Husserl e Ortega: reflexões no bicentenário do nascimento de Kant

Translated title of the contribution: Husserl and Ortega: reflections at the bicentenary of Kant's birth

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Abstract

In the bicentenary of Kant's birth, in 1924, Edmund Husserl and Ortega y Gasset evaluate the meaning and importance of transcendental philosophy. Husserl did it in a conference entitled "Kant and transcendental philosophy", published only posthumously (with several additions to the original text) in volume VII of the I Husserliana; Ortega in two articles, entitled "Reflections of the centenary" and "Pure philosophy: an addition CO my booklet `Kane", now available in volume III of the Complete Works. If, in the case of the first author, one can speak of an approximation to Kantian thought, in the case of the second one must speak of a distancing, on the charge that Kant's philosophy is but a sophisticated variant of the idealism of modernity. Revisiting Kant's thought, for Ortega, means the same - as he himself ironically says - as going to the zoo to see the giraffe. The issue, however, is much more complex. Both in the Husserlian approach and in the Orreguian distancing we find the same problem, which both philosophers try to solve with the help of the Konigsberg philosopher's thought. Synthetically, we can identify such a problem as the problem of subjectivity, a problem that we could also call "the enigma of intentionality", or the problem of the relation of the Ego with its circumstance. Now, from this point onwards the two authors seem to diverge. For if both agree on the diagnosis of Kanes "failures", which they find in his inability CO constitute a doctrine of the faculties freed from empiricist and associationist psychology, with regard to overcoming of this failure, the paths they propose are not coincident: 1) Husserl, on the one hand, defends the need for phenomenological reduction and, on the basis of this, for a complete reflection on the acts of consciousness and the objectivities that, as their correlates, are constituted in them; 2) Ortega, on the other hand, distances himself from the reflexive procedure (which he finds already in Kant, only to detect it later in Husserl as well), considering it a loss of the execurivity of the intentional acts that establish the relationship between the Ego and its circumstance. Thus, if Husserl considers Kant's reflection CO be incomplete, since Kant adopts a regressive procedure that starts from mundane knowledge CO grasp its subjective conditions of possibility, equally of a mundane kind; Ortega aims to invalidate the legitimacy of any reflexive procedure, as this procedure transforms the primary consciousness (the "consciousness of ...") into the object of a secondary consciousness that will never be able to restore the spontaneity of the first. Behind these different interpretations of Kant and the divergence, they entail, between Husserl's and Ortega's philosophy, we find two questions that have not lost their relevance: "who am I?" and "what is the world for me?"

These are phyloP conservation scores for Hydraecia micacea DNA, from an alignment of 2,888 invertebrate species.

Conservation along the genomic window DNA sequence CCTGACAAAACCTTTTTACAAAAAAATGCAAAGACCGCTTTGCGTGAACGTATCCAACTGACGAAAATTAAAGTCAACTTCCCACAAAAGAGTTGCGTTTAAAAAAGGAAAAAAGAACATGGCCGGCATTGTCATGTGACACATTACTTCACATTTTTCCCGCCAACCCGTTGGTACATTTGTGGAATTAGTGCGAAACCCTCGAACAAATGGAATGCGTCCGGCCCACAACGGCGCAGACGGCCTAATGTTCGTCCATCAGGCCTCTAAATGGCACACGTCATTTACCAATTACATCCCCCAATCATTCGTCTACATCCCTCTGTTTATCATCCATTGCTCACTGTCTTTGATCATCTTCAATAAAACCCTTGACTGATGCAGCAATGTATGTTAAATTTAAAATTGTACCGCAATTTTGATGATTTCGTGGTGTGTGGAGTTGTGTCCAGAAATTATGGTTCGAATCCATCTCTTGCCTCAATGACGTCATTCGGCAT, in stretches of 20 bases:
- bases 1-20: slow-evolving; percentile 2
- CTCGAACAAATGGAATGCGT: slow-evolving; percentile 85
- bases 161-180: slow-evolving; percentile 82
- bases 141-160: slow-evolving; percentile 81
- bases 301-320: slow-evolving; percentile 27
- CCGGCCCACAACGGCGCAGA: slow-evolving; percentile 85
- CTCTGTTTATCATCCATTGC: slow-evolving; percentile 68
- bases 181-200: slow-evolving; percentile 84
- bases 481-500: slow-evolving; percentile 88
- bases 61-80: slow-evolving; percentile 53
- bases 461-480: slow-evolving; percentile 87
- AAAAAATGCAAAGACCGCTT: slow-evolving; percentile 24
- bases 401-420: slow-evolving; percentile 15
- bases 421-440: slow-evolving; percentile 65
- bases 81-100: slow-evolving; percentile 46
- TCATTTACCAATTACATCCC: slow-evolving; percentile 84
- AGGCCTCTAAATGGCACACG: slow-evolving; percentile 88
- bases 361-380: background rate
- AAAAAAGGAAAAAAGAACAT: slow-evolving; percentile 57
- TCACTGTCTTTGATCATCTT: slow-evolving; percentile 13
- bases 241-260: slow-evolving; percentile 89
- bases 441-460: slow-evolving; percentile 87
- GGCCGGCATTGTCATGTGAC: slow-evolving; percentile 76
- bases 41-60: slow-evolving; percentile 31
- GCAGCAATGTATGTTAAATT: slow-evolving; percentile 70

Translated title of the contributionHusserl and Ortega: reflections at the bicentenary of Kant's birth
Original languagePortuguese
Pages (from-to)29-41
JournalEstudos Kantianos
Volume8
Issue number1
DOIs
Publication statusPublished - 2020

Keywords

  • Husserl
  • Ortega
  • Kant
  • Transcendental philosophy
  • Reflection

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